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  • 5 Min Read
  • 26 Mar 2019

Expedition Leader Lynn Fowler On Her 40 Incredible Years In Galápagos

This year, after four decades in Galápagos, three of them with Lindblad, our beloved expedition leader Lynn Fowler is hanging up her walkie-talkie. Lynn was expedition leader on the inaugural voyage of National Geographic Islander, in December 2004 and the ship has been her exclusive home for the 15 years since. Get Inspired By Photos, Videos, Webinars, Stories, And Exclusive Offers. Sign Up

Certified by the Galápagos National Park in 1978, Lynn was one of the first female guides (officially, naturalist #49).  When her daughter Melina was just 8 weeks old, Lynn began working with Lindblad. And it’s been a family affair—Lynn’s ex-husband (and her children’s dad) Eduardo was Captain of our ship, the Isabella II, during that era, and is currently Captain of the National Geographic Endeavour II. Their son Elio is a third mate on the National Geographic Sea Bird. And while Melina doesn’t work for Lindblad she has another connection to her mom—she’s volunteering at the Charles Darwin Research Foundation where Lynn is a Governing Member of the General Assembly.

Growing up with her Uncle Jim—Emmy-award winning Jim Fowler of Mutual of Omaha Wild Kingdom fame—instilled in Lynn a love of nature, animals, and wild adventure. She had a roster of exotic pets as a child, from a cheetah to an Andean condor. In college she even kept a sparrow hawk on a perch in her closet and flew it daily on the athletic fields!

Lynn’s time in the wilds of Galápagos may be coming to an end but there will be no shortage of wildlife in her future. This December Lynn will retire to the 600-acre family farm in Georgia where in a large pasture dubbed Africa, eland, zebra, emu and ostriches freely roam. We recently caught up with Lynn while she was on the way to the farm to prep for two very special celebrations—Jim’s 89th birthday and the 100-year anniversary of the family’s ownership of the farm.

We’re sure it’s near impossible to pick, but could you name a few of your most memorable moments over the years?I would have to say any interactions with whales, and in particular the time I got to snorkel with sperm whales. A flotilla of about 40 of them went floating by one afternoon—this was years ago—and I immediately jumped in the water. That was just mind-blowing!

More recently, and it’s happened several times, we’ve had some incredible Zodiac rides alongside orcas. One of those times I was out with Jean-Michel Cousteau, Jacques’ son, who was on board the National Geographic Polaris for a TED Talk. It was just so amazing. There I am out at Fernandina Island with Jean-Michel and there’s an orca. We just rode around in the Zodiac and he got this incredible footage and he was just so excited. Orcas are shockingly beautiful. They just blow you away.Lynn & Melina (months old) - sea turtle research.JPGLynn working on sea turtle research with baby Melina at her side. What are you going to miss most?Snorkeling without a doubt. I’ll definitely miss going out around the islands and snorkeling in all those beautiful places, the far-off places. I’m also going to miss the companionship of the incredibly fun group that is the crew of the National Geographic Islander. I’ve worked with some of them since my daughter was born and she’s now 30!21120048.JPGTaking in the view during her time studying tortoises on Volcan Alcedo on Isabela Island.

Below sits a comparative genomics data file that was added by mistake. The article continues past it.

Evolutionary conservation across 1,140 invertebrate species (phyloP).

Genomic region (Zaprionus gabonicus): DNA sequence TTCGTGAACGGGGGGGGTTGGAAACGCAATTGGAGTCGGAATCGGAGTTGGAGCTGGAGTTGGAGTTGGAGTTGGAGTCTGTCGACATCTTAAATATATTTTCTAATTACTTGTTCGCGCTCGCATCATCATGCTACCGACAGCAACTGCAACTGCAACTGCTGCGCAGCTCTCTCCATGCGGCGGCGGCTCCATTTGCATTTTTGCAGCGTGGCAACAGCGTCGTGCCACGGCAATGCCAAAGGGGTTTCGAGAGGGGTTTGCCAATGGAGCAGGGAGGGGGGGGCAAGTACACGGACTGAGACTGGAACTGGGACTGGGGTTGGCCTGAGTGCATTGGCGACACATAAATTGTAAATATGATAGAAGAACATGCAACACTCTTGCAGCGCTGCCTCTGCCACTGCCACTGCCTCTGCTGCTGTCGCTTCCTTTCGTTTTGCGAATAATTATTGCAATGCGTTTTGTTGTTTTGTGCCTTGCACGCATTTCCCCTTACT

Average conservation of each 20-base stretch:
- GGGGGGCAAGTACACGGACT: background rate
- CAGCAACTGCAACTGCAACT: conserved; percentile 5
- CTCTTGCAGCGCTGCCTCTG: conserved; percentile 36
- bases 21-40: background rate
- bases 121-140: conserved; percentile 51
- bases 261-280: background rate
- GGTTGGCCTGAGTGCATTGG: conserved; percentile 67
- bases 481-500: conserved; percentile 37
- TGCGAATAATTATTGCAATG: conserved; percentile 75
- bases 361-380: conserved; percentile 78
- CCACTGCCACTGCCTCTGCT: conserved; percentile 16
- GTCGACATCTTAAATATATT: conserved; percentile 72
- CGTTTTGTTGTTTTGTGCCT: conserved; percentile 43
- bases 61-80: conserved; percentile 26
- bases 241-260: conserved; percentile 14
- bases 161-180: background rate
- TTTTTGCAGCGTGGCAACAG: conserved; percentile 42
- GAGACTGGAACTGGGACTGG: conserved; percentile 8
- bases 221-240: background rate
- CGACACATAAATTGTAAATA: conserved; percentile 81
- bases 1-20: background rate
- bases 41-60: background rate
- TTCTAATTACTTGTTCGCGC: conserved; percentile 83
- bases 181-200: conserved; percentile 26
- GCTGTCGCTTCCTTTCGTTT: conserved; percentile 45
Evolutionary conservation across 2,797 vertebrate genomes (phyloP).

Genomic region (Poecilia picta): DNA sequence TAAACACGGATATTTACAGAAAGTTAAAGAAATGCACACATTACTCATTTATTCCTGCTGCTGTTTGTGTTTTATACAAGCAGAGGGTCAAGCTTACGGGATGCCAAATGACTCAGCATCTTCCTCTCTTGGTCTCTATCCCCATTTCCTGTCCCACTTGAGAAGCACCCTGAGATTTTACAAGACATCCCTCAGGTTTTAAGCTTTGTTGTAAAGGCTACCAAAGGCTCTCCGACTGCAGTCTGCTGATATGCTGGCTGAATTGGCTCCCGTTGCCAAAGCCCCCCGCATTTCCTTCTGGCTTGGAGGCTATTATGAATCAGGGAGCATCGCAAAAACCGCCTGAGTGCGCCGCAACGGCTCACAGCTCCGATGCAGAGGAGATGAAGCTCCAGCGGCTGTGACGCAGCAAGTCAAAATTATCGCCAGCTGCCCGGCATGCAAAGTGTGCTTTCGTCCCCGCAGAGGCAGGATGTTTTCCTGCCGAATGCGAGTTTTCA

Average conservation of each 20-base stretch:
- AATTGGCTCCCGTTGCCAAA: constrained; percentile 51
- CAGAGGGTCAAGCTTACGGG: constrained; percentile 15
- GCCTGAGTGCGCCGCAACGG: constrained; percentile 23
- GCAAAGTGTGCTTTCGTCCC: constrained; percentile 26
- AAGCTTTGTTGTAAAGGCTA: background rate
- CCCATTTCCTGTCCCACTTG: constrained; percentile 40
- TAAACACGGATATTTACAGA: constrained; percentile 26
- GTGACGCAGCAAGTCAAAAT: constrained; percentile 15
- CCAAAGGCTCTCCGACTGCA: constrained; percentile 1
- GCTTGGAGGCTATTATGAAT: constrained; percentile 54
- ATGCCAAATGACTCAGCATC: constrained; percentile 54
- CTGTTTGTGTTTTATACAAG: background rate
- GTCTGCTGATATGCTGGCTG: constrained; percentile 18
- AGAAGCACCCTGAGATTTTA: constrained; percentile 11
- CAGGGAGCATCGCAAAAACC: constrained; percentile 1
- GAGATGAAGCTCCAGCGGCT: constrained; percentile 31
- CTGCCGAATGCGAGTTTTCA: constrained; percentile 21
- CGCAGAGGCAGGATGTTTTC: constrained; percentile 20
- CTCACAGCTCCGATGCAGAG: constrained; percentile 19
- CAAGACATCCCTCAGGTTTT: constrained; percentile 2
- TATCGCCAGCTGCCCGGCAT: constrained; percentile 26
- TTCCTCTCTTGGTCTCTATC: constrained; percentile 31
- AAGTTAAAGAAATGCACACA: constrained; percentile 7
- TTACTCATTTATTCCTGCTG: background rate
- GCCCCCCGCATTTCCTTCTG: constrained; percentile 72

You must be excited about your well-deserved retirement. What are you most looking forward to?Spending time on our family farm in Georgia. About 20 of my family members are involved with the farm and we recently got funding to help with the restoration of our longline pine habitat. A long history of land-use practices like logging, farming, and fire exclusion have drastically reduced this once-widespread eco-system, so it's a very important one that needs restoring.

Also being able to finally take slow showers! That’s the only thing I hated. You’d go snorkeling and then you’d have to rush to get ready for Recap or the next activity.If forced to choose what would you say is your favorite Galápagos animal and why?Well, first I have to say giant tortoises because I studied them for so long. But then it would be my favorite little bird, the large-billed flycatcher. It’s this tiny little thing but it just wows our guests. It’s so cute, curious and charming. It will come land on camera lenses, on people’s heads, on a stick if you hold it up. They are just amazing.

with U Jim's reticulated giraffe Reggie.JPGSpending time with her Uncle Jim Fowler's reticulated giraffe, Reggie.What do you want people to know about Galápagos?It’s a really magical place full of surprises and even after going around for 40 years here I still see something amazing I’ve never seen before almost every single week. I’ve never tired of the unique and fearless wildlife, the opportunity to watch behavior from just feet away, the remarkable experience of snorkeling with dolphin, or the chance to watch a booby being incubated, then hatched, fed and ultimately, fledged! These islands just get under your skin and you realize they are a paradise on our planet that we absolutely must save to the best of our ability.

It's not too late to travel with Lynn. See her remaining departures in Galápagos for 2019 here and explore the itinerary here.